Value Based Payment

Employers pivot from value-based payment to virtual care amid the pandemic

August 19, 2020 1:19 pm
  • Only one-third as many large employers are pursuing alternative payment models compared with before the COVID-19 pandemic.
  • Three-quarters of employers are increasing their virtual care offerings.
  • Few survey respondents are planning payment increases for virtual primary care.

Providers should expect fewer value-based payment (VBP) models in employer-sponsored insurance and more virtual care this year as the COVID-19 pandemic swamps large companies and providers, according to a new survey.

Large employers consumed by organizational challenges and health benefit demands created by the  pandemic and by government policy responses have pulled back on value-based payment initiatives, according to the annual survey by the Business Group on Health (BGH).

The pandemic “may have pulled them away from being able to put in some new programs related to delivery reform,” such as accountable care organizations (ACOs), centers of excellence (COEs), value-driven narrow networks and advanced primary care, said Brenna Shebel, vice president of BGH.

Among the survey’s findings, the share of large employers that are aiming to “drive delivery system change approach by pursuing the implementation of alternative payment and delivery models” declined from 16% in 2019 to 5% in 2020.

Models affected include COEs, which use providers that have been vetted for quality to perform costly musculoskeletal procedures or cancer treatments. Those models have been disrupted by state travel bans aimed at limiting the spread of COVID-19, Shebel said.

Similarly, employers were unable to work out the administrative details of ACOs and other models because some providers were pulled away by the numerous organizational demands of the pandemic, Shebel said.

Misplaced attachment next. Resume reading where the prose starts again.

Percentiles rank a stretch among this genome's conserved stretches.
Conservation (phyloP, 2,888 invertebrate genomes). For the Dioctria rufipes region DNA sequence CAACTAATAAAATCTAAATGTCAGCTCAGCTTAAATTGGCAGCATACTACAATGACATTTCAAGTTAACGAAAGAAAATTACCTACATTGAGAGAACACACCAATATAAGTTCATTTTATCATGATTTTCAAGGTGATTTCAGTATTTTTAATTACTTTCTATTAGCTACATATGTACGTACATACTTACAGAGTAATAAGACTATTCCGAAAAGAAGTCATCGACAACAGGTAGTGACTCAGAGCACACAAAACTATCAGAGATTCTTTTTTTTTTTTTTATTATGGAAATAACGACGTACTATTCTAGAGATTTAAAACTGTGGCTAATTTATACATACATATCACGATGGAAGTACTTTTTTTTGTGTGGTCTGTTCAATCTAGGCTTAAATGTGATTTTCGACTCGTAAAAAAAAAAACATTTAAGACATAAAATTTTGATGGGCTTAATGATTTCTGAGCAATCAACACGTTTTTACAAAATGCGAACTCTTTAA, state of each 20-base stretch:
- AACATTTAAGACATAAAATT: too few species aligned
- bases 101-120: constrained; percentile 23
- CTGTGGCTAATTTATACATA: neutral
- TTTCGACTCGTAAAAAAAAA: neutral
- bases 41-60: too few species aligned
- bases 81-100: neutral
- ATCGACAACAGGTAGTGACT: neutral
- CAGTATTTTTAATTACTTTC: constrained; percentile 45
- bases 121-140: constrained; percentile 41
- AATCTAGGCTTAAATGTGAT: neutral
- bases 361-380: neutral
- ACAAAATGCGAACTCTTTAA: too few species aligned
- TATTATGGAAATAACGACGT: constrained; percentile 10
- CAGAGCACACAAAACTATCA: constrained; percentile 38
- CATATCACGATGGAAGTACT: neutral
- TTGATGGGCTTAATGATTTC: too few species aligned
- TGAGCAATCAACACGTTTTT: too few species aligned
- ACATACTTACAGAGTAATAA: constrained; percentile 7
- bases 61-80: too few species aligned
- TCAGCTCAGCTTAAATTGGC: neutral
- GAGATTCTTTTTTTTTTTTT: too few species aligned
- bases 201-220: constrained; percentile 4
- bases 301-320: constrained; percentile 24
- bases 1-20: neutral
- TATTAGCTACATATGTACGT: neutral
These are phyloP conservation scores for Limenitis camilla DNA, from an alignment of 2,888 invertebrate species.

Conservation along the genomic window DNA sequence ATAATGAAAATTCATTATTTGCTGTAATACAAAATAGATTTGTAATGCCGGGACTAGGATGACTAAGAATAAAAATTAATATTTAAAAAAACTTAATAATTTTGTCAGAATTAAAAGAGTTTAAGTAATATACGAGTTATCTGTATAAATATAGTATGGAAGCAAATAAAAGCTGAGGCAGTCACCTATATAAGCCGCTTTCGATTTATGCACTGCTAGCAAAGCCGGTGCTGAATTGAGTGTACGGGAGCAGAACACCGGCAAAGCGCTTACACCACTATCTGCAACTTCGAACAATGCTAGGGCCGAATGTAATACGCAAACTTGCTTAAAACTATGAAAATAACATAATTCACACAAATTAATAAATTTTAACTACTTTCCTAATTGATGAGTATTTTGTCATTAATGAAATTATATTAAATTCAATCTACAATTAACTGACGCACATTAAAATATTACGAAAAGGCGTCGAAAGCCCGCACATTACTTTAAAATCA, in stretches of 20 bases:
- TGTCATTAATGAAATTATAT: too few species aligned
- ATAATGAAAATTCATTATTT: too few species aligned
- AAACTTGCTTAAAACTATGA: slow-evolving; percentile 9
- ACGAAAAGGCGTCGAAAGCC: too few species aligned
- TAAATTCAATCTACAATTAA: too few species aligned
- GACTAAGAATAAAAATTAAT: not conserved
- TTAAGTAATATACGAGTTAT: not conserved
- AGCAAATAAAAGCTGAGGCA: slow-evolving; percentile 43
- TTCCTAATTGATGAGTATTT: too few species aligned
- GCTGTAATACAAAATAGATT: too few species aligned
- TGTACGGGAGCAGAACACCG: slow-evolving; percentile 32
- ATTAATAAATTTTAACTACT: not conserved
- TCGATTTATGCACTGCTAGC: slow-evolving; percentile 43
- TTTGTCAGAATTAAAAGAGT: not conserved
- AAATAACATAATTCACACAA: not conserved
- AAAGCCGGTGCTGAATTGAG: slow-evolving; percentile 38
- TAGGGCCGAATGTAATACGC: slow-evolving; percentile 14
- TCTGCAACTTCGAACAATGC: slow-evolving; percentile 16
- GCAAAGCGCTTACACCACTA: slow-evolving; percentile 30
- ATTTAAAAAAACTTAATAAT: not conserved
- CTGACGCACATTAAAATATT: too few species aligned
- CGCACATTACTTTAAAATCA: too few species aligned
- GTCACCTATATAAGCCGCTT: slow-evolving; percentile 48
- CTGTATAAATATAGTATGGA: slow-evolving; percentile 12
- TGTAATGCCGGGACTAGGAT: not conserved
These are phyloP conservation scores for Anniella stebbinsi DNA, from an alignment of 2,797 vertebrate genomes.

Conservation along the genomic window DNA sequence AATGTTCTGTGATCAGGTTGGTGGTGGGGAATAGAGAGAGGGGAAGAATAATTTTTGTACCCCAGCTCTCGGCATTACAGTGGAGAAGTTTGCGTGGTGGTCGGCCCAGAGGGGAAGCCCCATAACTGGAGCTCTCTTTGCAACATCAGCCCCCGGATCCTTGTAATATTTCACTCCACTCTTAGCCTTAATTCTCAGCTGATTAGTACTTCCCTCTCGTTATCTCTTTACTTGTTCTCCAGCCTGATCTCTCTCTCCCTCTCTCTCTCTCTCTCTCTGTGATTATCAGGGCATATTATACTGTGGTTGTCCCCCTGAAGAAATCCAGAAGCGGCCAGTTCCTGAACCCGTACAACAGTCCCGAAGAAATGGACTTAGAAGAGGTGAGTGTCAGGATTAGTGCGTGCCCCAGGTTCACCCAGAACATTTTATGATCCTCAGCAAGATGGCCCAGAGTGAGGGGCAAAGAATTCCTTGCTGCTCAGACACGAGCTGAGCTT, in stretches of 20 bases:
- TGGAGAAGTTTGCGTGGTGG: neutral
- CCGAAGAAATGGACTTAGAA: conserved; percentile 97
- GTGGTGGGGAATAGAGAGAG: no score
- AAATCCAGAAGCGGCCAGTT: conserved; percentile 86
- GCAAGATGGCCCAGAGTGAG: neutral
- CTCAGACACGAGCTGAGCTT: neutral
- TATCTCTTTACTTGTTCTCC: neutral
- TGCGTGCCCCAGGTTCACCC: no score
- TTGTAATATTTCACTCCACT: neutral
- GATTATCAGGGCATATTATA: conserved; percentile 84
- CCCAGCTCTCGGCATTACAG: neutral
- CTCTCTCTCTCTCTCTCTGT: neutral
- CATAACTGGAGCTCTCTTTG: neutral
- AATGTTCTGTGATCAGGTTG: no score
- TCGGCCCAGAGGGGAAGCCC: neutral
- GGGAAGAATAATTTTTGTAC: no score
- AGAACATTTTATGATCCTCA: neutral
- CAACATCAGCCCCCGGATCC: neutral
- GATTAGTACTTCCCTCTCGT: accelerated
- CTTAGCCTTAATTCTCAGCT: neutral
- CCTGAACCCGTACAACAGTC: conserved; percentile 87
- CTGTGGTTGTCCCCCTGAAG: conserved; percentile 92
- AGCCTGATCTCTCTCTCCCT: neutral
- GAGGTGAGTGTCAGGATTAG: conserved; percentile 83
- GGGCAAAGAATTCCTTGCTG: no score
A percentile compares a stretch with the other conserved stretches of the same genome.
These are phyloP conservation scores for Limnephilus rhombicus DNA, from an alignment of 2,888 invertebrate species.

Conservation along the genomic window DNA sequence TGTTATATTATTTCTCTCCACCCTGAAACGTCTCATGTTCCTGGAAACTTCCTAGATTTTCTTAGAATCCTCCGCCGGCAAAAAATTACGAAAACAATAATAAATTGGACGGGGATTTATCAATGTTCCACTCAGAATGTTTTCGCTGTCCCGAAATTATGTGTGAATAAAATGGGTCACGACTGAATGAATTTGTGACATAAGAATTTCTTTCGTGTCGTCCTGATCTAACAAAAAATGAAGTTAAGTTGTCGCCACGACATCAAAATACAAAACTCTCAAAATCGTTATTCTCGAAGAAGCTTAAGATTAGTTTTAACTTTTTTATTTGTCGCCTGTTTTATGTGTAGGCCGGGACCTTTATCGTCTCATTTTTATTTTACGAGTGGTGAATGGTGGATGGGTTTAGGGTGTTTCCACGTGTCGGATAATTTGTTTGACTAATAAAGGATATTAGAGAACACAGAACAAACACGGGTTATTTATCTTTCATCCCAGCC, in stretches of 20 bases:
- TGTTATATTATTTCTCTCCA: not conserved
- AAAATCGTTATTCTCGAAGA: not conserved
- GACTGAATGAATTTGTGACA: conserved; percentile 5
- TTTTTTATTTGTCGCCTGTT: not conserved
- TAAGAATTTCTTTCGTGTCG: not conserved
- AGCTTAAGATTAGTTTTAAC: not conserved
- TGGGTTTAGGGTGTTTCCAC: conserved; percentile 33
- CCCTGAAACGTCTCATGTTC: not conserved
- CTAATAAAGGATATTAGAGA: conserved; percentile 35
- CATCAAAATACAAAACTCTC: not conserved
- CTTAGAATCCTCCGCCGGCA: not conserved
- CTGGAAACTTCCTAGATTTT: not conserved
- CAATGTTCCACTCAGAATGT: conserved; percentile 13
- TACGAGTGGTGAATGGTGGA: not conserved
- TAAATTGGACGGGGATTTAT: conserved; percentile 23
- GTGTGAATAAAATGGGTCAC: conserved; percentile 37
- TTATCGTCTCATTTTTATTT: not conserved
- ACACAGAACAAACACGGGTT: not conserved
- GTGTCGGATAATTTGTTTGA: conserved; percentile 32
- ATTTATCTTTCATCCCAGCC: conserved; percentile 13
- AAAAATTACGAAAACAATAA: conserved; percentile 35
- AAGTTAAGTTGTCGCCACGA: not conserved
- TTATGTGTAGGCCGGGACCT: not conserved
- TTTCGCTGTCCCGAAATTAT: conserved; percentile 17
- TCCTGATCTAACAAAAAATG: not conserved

Ellen Kelsay, president and CEO for BGH, said employers are talking to providers with which they have shared-risk arrangements through VBP models about the challenges the pandemic has posed for meeting their benchmarks. She was optimistic employers would consider 2020 flexibilities similar to those Medicare has offered providers in its VBP models.

“There are some very real challenges of the current state and environment for providers and the measures that would traditionally be looked at in assessing the risk,” Kelsay said. “And so, I think [employers] are taking a long-term view of the partnership and viewing this year as a bit of an anomaly.”

Instead of expanding VBP this year, the employers have vastly increased their focus on virtual care.

“Among those that are not waiting for delivery system change to take place, they’re really working through virtual- and digital-care point solutions in order to make that change,” Shebel said. 

Large employer responses this year to the pandemic include:

  • 76% made changes to increase access to virtual solutions
  • 71% accelerated telehealth and virtual health offerings
  • 43% added new virtual mental-health benefits

Among employers, 24% “took matters into their own hands, circumventing the system to implement virtual solutions — a significant jump from previous years, when only 6% in 2018 and 5% in 2019 went this route,” the survey found.

Similarly, 80% of large employers said they believe virtual care will have a significant effect on how healthcare is delivered in the future, a marked increase from 2018 (52%).

‘Virtual primary care’ becomes more prominent

Another new trend identified by the survey was the shift to virtual primary care, which is different from primary care that also offers virtual options.

“This is establishing a primary care relationship with a provider in a virtual way, and visits are on a virtual-first format,” Shebel said.

Of surveyed employers, 21% will offer virtual primary care in 2021, and an additional 35% plan to offer it within three years.

However, only 9% of employers plan to increase primary care provider payments for virtual visits.

VBP models likely will return

Employers have not abandoned VBP models.

“In the end, we expect once the pandemic does wane that a lot of these efforts will pick back up,” Shebel said.

For instance, survey findings about employers’ 2021 plans include:

  • 24% aim to expand COEs to include additional conditions
  • 12% aim to implement high-performance networks
  • 8% aim to implement advanced primary care solutions in select markets
  • 4% aim to implement ACOs in select markets

ACOs and high-performance networks (HPNs), which are narrow networks based on provider quality, remain common within ESI benefit designs, and employers plan to increasingly steer employees to those providers, Shebel said.

The share of employers that plan to steer workers in 2021 to physician-based ACOs and HPNs through plan design or referrals is 16% — and is expected to increase by another 32% within three years.

The survey of 122 large employers covering 9.2 million beneficiaries was conducted in May. 


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